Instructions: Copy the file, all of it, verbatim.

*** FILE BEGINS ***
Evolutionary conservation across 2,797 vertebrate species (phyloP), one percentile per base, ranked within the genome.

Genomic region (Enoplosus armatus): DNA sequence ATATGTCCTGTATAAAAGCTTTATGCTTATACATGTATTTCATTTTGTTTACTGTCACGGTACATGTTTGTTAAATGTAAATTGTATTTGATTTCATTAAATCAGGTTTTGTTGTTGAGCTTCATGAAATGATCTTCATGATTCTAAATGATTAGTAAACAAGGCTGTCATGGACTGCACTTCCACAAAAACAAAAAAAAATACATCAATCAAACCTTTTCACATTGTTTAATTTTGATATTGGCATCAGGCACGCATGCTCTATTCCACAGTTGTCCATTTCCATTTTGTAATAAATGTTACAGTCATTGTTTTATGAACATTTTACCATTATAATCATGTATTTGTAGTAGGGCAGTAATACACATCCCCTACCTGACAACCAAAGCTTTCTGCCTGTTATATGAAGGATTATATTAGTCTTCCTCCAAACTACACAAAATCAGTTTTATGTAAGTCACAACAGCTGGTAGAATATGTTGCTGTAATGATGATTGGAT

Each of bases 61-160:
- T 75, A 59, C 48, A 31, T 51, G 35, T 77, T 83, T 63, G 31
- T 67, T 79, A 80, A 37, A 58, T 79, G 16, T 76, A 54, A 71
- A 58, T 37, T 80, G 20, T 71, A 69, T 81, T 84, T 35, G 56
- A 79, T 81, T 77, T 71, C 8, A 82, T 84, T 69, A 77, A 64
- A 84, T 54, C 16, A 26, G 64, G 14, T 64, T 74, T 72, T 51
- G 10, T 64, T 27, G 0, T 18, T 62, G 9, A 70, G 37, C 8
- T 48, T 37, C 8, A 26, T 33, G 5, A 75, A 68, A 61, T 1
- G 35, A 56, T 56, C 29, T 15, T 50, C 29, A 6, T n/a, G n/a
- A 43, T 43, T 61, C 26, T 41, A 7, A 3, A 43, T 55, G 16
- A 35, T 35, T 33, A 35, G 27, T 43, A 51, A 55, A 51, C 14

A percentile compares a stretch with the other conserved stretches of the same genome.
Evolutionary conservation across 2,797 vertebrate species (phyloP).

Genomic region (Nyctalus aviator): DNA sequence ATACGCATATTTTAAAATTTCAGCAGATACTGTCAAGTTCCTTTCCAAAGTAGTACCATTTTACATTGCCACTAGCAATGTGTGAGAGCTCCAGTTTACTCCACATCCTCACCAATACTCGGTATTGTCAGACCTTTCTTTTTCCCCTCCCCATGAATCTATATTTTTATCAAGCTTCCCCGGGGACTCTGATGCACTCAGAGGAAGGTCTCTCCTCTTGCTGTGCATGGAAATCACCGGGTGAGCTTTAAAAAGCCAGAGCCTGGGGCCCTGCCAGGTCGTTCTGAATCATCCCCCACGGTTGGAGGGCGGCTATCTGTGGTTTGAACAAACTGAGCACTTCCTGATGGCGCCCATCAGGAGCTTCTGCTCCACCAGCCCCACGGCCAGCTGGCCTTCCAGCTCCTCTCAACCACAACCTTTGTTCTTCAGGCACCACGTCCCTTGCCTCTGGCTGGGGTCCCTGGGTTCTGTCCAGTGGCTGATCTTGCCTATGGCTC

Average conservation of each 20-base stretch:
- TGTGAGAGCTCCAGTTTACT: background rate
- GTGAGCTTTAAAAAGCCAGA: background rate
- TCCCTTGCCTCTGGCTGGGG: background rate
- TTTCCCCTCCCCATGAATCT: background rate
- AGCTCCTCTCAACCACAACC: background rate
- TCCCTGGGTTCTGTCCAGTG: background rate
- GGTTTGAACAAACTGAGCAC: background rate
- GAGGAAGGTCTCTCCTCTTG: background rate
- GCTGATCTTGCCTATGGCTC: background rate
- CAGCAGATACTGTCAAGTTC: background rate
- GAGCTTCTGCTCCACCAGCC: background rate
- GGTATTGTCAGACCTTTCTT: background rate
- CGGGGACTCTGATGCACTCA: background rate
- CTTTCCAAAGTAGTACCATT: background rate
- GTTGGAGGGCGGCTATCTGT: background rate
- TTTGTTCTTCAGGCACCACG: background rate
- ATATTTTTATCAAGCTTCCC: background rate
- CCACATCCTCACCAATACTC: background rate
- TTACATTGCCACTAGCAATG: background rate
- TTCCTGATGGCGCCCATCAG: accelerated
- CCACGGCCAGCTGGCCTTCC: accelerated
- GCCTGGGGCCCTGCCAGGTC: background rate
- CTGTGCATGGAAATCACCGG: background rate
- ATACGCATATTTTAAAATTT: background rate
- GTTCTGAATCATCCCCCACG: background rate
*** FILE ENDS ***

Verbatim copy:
Evolutionary conservation across 2,797 vertebrate species (phyloP), one percentile per base, ranked within the genome.

Genomic region (Enoplosus armatus): DNA sequence ATATGTCCTGTATAAAAGCTTTATGCTTATACATGTATTTCATTTTGTTTACTGTCACGGTACATGTTTGTTAAATGTAAATTGTATTTGATTTCATTAAATCAGGTTTTGTTGTTGAGCTTCATGAAATGATCTTCATGATTCTAAATGATTAGTAAACAAGGCTGTCATGGACTGCACTTCCACAAAAACAAAAAAAAATACATCAATCAAACCTTTTCACATTGTTTAATTTTGATATTGGCATCAGGCACGCATGCTCTATTCCACAGTTGTCCATTTCCATTTTGTAATAAATGTTACAGTCATTGTTTTATGAACATTTTACCATTATAATCATGTATTTGTAGTAGGGCAGTAATACACATCCCCTACCTGACAACCAAAGCTTTCTGCCTGTTATATGAAGGATTATATTAGTCTTCCTCCAAACTACACAAAATCAGTTTTATGTAAGTCACAACAGCTGGTAGAATATGTTGCTGTAATGATGATTGGAT

Each of bases 61-160:
- T 75, A 59, C 48, A 31, T 51, G 35, T 77, T 83, T 63, G 31
- T 67, T 79, A 80, A 37, A 58, T 79, G 16, T 76, A 54, A 71
- A 58, T 37, T 80, G 20, T 71, A 69, T 81, T 84, T 35, G 56
- A 79, T 81, T 77, T 71, C 8, A 82, T 84, T 69, A 77, A 64
- A 84, T 54, C 16, A 26, G 64, G 14, T 64, T 74, T 72, T 51
- G 10, T 64, T 27, G 0, T 18, T 62, G 9, A 70, G 37, C 8
- T 48, T 37, C 8, A 26, T 33, G 5, A 75, A 68, A 61, T 1
- G 35, A 56, T 56, C 29, T 15, T 50, C 29, A 6, T n/a, G n/a
- A 43, T 43, T 61, C 26, T 41, A 7, A 3, A 43, T 55, G 16
- A 35, T 35, T 33, A 35, G 27, T 43, A 51, A 55, A 51, C 14

A percentile compares a stretch with the other conserved stretches of the same genome.
Evolutionary conservation across 2,797 vertebrate species (phyloP).

Genomic region (Nyctalus aviator): DNA sequence ATACGCATATTTTAAAATTTCAGCAGATACTGTCAAGTTCCTTTCCAAAGTAGTACCATTTTACATTGCCACTAGCAATGTGTGAGAGCTCCAGTTTACTCCACATCCTCACCAATACTCGGTATTGTCAGACCTTTCTTTTTCCCCTCCCCATGAATCTATATTTTTATCAAGCTTCCCCGGGGACTCTGATGCACTCAGAGGAAGGTCTCTCCTCTTGCTGTGCATGGAAATCACCGGGTGAGCTTTAAAAAGCCAGAGCCTGGGGCCCTGCCAGGTCGTTCTGAATCATCCCCCACGGTTGGAGGGCGGCTATCTGTGGTTTGAACAAACTGAGCACTTCCTGATGGCGCCCATCAGGAGCTTCTGCTCCACCAGCCCCACGGCCAGCTGGCCTTCCAGCTCCTCTCAACCACAACCTTTGTTCTTCAGGCACCACGTCCCTTGCCTCTGGCTGGGGTCCCTGGGTTCTGTCCAGTGGCTGATCTTGCCTATGGCTC

Average conservation of each 20-base stretch:
- TGTGAGAGCTCCAGTTTACT: background rate
- GTGAGCTTTAAAAAGCCAGA: background rate
- TCCCTTGCCTCTGGCTGGGG: background rate
- TTTCCCCTCCCCATGAATCT: background rate
- AGCTCCTCTCAACCACAACC: background rate
- TCCCTGGGTTCTGTCCAGTG: background rate
- GGTTTGAACAAACTGAGCAC: background rate
- GAGGAAGGTCTCTCCTCTTG: background rate
- GCTGATCTTGCCTATGGCTC: background rate
- CAGCAGATACTGTCAAGTTC: background rate
- GAGCTTCTGCTCCACCAGCC: background rate
- GGTATTGTCAGACCTTTCTT: background rate
- CGGGGACTCTGATGCACTCA: background rate
- CTTTCCAAAGTAGTACCATT: background rate
- GTTGGAGGGCGGCTATCTGT: background rate
- TTTGTTCTTCAGGCACCACG: background rate
- ATATTTTTATCAAGCTTCCC: background rate
- CCACATCCTCACCAATACTC: background rate
- TTACATTGCCACTAGCAATG: background rate
- TTCCTGATGGCGCCCATCAG: accelerated
- CCACGGCCAGCTGGCCTTCC: accelerated
- GCCTGGGGCCCTGCCAGGTC: background rate
- CTGTGCATGGAAATCACCGG: background rate
- ATACGCATATTTTAAAATTT: background rate
- GTTCTGAATCATCCCCCACG: background rate